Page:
One platform in particular, Press Reader, released a new video that explains its all-you-can-read digital news model, as well as its emergence as a leading provider of digital newspapers and magazines to the all-important library sector.
Press Reader bills itself to users as a premium content provider, meaning its not the same old headlines that are available scattered across news blogs. This has helped the crucial lending market make a trusted choice in subscribing for their patrons to access digital content.
Well-lit vanity mirrors? Shower benches for leg shaving? Kinder lighting in the corridors? Why not?
Some critics of Virgin Group Ltd., the chain of entertainment and service industry offerings owned by billionaire Richard Branson, have scoffed at the corporation’s latest attempt to win over a key demographic with its new hospitality chain, Virgin Hotels. The luxury hotel chain is making a concerted effort to meet the needs of the growing numbers of female business travelers, but it’s not just makeup mirrors and smooth legs.
One key feature of this hotel chain is a divided room that allows the guest to accept deliveries like room service or luggage service through the main room door, while staying locked behind a second door with a peep hole. Corridor lighting has been enhanced to ensure that there are no dark corners for someone to lurk in. Of course, there are the less intimidating amenities like larger closets to accommodate business travelers’ suits and dresses, helping to ensure that the purpose of the trip comes off as stylishly as possible.
While some news sources have openly stated that female guests have no need of these extra features because “they’ve done okay without leg-shaving benches thus far,” Virgin’s founder sees it a little differently, considering the numbers of women who travel for business, not just for vacation.
According to the Wall Street Journal, “Virgin determined early on that appealing to female business travelers was part of that approach. Company executives cited a 2011 report from the Center for Hospitality Research at Cornell University that highlighted the market opportunity: While females accounted for only a quarter of business travelers in 1991, they now comprise about half.”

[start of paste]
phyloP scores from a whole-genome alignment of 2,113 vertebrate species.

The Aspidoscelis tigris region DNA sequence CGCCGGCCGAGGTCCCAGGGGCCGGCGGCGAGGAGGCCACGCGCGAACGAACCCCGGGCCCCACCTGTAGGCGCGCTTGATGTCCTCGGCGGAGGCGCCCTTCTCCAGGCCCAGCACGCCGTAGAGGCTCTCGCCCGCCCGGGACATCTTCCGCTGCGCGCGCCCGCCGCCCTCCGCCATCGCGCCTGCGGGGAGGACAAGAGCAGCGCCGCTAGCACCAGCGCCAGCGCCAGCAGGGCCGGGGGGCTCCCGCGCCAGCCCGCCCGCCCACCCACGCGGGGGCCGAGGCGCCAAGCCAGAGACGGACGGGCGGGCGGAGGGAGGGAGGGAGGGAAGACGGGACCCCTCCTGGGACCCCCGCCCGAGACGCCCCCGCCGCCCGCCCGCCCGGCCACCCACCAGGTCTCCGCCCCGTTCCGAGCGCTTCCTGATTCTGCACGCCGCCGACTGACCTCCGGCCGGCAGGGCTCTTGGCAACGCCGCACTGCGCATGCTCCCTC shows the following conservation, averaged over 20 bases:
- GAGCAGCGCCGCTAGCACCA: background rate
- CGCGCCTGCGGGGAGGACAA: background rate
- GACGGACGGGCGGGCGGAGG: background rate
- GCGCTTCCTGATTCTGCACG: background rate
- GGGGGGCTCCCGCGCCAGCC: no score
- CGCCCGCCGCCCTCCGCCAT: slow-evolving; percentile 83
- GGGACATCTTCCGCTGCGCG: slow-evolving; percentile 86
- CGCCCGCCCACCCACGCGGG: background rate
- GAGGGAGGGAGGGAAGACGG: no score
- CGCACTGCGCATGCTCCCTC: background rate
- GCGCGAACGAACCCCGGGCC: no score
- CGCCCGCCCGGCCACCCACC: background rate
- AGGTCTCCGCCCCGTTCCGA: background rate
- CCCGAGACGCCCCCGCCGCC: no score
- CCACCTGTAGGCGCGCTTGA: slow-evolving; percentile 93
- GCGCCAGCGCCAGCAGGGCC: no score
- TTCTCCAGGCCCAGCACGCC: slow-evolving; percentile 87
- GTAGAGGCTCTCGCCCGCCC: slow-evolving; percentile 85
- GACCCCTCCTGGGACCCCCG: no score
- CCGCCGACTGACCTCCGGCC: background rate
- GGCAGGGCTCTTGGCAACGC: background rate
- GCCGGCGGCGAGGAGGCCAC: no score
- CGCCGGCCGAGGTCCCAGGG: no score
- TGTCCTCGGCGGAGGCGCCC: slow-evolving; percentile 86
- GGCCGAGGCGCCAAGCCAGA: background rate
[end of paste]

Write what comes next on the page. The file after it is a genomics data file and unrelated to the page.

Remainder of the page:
It may seem gimmicky to some, but in a crowded hospitality industry, hotel chains are working overtime to meet the needs of guests in a way that make them stand out. Anyone can offer a bed, a bath, and a bagel in the lobby each morning, but companies are actively working to provide features that make travelers choose their accommodations based on features like wifi that remembers you from your last visit, free digital newspapers and magazines through apps like PressReader, the ability to read the news from “back home” while traveling, and more.
Any time a library can report an increase in circulation, patron engagement, offered services, and catalog content, it’s a cause for celebration. Libraries as vital parts of healthy communities are in a constant state of defense, so growth in the sector is good to hear. But when the libraries in question are school libraries who cater to the needs of emerging readers (and future voters who will determine the strength of public libraries down the road), it’s even better.
OverDrive, one of the world’s leading providers of digital content to public and academic libraries, released news yesterday of record growth of its ebook catalog.
“As of January 1, 2015, nearly 12,000 schools and districts have incorporated the OverDrive service into their curriculum and library plans, a 50% increase over the same time last year. OverDrive now works with K-12 partners in 38 countries, with 10 countries added to their global network in 2014.”
eBook adoption in school libraries stands to result in a significant savings for both public and private centers’ budgets, given the typically lower cost of titles and the elimination of damaged copies. One of the chief complaints in school adoption of digital titles, though, has been lack of content from publishers, a factor that OverDrive has worked hard to eliminate.
“OverDrive’s school eBook catalog has also reached record size, with 24% growth over the last year, adding more than 100,000 new titles and bringing the total digital catalog available to schools to more than 2 million titles. Audiobook availability has increased 15%, with more than 5,500 new titles available to school partners through OverDrive…In addition, the 2014 acquisition of Teacher’s Notebook has given K-12 partners access to teacher-created curriculum materials from more than 500,000 educators.
One of the most exciting parts of the announcement is the seamless incorporation of audio narration with digital titles, a factor that has been proven to increase not only comprehension and reading levels in students who utilize it, but also to play a key role in fostering reading self-selected texts for pleasure.
“In 2014, OverDrive also introduced Narrated eBooks, a feature that provides a single eBook file synchronized with audio. Publishers supplied hundreds of popular children’s titles in this new format, which are now available for schools and libraries.”
With a 234% increase in new visitors to the OverDrive site (over 2 million year-over-year), and 6.26 million visits to the school digital content website in 2014 alone (an increase of 276% over the previous year), K12 academic libraries are finally making solid headway into digital adoption.
Plugin by Social Author Bio